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SN instructed patient psychological stresses such as difficulties with relationships, job pressures, financial strain, and even concerns about self-worth can contribute to hyperglycemia. If these issues become overwhelming, decreased attention to the diabetes treatment plan may also contribute to hyperglycemia.
Instructed patient during periods of stress, the body releases so-called stress hormones, which cause a rise in blood glucose level. In the short term, this gives the body the extra energy it needs to cope with the stress. But if a person doesn’t have adequate insulin circulating in his bloodstream to enable his cells to use the extra energy, the result will be hyperglycemia. And if stress becomes chronic, hyperglycemia can also become chronic.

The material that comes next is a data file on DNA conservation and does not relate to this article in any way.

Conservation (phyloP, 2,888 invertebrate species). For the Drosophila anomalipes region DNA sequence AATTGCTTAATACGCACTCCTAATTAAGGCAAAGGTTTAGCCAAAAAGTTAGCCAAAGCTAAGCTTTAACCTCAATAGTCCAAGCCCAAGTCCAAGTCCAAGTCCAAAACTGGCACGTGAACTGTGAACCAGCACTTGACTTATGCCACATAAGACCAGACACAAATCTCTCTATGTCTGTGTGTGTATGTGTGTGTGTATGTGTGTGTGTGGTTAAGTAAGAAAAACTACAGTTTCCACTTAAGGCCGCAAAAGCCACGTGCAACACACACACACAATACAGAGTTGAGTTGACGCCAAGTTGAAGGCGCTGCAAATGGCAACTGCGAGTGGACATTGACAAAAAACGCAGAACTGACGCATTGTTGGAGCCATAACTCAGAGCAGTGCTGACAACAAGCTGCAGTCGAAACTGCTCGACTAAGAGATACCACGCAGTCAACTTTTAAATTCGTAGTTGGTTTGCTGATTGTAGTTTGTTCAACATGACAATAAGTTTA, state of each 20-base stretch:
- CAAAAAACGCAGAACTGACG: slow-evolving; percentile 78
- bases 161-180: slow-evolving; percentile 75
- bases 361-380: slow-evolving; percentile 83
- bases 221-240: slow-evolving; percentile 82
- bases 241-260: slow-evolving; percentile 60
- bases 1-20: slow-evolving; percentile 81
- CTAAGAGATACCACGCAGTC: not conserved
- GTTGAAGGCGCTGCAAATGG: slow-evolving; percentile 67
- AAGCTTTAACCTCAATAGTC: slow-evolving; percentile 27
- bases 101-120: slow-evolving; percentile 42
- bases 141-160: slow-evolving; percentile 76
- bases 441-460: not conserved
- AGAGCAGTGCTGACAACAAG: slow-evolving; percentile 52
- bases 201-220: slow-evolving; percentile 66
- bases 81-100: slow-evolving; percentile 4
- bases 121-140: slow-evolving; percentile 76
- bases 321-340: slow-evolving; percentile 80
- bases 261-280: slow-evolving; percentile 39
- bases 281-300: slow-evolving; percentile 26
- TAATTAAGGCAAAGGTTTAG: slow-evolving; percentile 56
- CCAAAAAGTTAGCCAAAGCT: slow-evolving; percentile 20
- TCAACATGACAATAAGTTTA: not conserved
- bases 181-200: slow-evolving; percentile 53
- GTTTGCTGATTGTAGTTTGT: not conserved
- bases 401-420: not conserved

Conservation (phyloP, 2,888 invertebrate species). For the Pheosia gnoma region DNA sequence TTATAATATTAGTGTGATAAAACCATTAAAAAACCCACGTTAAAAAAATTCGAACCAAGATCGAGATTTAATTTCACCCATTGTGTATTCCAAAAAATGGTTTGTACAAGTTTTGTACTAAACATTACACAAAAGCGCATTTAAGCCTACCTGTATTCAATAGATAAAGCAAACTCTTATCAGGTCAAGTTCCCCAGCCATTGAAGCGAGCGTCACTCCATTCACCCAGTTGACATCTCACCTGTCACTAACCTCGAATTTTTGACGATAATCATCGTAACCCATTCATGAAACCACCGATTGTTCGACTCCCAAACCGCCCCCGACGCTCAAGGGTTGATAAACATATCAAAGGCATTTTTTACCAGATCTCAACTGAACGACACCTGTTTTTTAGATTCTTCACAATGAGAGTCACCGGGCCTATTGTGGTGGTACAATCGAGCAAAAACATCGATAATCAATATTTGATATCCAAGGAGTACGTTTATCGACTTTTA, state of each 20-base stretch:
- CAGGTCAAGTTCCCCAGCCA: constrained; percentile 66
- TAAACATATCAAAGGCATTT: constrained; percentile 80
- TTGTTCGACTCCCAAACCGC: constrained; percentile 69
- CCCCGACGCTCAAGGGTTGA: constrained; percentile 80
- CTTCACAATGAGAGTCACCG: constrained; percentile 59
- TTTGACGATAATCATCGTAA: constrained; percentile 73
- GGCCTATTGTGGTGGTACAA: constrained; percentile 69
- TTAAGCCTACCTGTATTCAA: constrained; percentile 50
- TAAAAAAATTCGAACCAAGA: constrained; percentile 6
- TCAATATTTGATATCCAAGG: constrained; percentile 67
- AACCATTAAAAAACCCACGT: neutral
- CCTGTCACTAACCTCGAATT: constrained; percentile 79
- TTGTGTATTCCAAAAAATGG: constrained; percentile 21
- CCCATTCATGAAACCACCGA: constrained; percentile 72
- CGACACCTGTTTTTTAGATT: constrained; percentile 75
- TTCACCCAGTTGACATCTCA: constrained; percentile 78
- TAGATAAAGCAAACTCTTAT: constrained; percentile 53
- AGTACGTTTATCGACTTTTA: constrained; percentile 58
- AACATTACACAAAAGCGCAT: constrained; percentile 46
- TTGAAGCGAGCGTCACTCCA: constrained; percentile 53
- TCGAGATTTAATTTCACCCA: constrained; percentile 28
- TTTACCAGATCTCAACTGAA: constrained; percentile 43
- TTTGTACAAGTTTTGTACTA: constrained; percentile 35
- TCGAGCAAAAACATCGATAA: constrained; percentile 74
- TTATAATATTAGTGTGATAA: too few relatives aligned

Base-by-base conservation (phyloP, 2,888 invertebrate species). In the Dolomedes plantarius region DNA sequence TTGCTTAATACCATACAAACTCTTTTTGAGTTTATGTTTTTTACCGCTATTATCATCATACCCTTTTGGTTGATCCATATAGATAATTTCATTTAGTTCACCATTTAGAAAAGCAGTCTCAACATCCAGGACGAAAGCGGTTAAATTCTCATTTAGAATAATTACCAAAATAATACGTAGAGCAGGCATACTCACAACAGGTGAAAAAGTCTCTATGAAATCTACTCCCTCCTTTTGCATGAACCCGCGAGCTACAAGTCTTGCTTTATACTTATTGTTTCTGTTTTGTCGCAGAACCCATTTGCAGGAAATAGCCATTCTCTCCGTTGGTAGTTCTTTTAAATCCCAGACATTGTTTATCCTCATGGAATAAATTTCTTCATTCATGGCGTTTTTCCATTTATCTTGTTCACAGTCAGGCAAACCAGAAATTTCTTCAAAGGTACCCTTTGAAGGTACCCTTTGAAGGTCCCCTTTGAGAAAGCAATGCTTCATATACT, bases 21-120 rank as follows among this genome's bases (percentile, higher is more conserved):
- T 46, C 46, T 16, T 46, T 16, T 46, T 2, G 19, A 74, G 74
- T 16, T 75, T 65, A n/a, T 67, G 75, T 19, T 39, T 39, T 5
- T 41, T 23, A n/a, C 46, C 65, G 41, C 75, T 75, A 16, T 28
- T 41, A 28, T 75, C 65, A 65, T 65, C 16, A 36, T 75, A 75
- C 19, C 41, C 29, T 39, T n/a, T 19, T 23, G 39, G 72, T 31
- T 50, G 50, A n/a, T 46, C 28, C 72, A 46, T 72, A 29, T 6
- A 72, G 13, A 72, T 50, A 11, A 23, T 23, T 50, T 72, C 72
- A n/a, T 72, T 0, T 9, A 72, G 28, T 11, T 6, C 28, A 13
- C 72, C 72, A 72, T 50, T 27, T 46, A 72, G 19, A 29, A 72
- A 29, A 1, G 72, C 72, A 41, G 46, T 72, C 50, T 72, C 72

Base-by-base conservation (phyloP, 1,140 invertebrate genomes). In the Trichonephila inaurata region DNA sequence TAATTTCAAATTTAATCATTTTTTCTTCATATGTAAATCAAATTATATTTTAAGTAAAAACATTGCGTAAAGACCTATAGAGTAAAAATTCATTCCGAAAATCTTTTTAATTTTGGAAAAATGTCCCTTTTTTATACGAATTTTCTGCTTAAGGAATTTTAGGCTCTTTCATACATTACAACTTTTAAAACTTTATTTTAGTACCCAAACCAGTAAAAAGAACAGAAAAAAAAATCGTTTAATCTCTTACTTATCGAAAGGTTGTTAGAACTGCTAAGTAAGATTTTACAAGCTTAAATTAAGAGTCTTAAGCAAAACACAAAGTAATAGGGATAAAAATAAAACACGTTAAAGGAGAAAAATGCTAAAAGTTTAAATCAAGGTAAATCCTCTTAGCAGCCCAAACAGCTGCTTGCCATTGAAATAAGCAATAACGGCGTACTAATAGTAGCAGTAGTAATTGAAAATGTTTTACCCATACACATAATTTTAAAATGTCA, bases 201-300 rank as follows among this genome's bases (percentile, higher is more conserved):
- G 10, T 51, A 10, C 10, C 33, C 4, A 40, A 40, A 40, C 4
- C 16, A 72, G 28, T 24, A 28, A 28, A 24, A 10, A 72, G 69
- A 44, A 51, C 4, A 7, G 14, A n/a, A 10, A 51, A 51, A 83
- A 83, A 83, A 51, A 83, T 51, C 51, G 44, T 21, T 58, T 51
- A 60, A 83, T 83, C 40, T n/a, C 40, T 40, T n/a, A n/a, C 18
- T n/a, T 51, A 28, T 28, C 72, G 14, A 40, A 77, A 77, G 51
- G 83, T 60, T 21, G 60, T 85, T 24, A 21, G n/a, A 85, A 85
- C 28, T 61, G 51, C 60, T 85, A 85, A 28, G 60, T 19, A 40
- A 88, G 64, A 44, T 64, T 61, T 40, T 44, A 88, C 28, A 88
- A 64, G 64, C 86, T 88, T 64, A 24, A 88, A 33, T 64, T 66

Patient was instructed If you eat more food than is balanced with your physical activity and, in some cases, diabetes medicines, your blood glucose level may rise above your goal range. Carbohydrate-containing foods directly affect your blood glucose level after eating, so reviewing the amount of carbohydrate in your meals and snacks may be helpful in determining the cause of hyperglycemia.
SN instructed patient about cast care: keep the cast clean and avoid getting dirt or sand inside the cast. Do not apply powder or lotion on or near the cast. Cover the cast when eating, do not place anything inside the cast, even for itchy areas. Sticking items inside the cast can injure the skin and lead to infection. Using a hair dryer on the cool setting may help soothe itching, do not pull the padding out from inside your cast.
Instructed caregiver about adequate hydration is necessary to keep secretions thin and mobile. Humidified tracheostomy collars provide some moisture but are not a source of hydration.